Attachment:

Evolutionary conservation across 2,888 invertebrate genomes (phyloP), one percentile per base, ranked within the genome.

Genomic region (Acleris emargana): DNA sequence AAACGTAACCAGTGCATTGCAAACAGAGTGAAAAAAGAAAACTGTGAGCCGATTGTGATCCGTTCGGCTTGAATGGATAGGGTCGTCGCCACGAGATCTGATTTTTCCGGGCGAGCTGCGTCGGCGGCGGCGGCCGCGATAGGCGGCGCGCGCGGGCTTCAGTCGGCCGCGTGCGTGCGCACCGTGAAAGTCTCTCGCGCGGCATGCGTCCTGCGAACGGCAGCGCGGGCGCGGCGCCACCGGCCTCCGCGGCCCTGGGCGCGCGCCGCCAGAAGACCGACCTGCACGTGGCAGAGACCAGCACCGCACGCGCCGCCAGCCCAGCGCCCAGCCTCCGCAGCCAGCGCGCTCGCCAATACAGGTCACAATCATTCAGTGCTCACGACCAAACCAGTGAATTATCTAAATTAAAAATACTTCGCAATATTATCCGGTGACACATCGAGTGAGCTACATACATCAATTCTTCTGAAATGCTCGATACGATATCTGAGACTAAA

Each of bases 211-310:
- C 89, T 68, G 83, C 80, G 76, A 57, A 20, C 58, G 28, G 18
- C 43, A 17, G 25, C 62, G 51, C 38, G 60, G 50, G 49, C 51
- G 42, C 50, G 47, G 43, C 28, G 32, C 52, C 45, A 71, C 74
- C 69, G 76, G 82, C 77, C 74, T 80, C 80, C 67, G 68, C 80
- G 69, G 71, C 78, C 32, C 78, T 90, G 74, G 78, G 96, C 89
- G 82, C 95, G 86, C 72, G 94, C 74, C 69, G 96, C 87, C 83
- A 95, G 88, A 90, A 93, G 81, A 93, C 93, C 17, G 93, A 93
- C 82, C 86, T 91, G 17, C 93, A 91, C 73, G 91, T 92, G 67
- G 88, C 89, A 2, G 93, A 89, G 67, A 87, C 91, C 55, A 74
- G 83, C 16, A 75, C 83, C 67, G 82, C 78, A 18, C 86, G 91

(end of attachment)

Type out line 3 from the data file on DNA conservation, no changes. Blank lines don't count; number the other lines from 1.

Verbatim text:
Each of bases 211-310: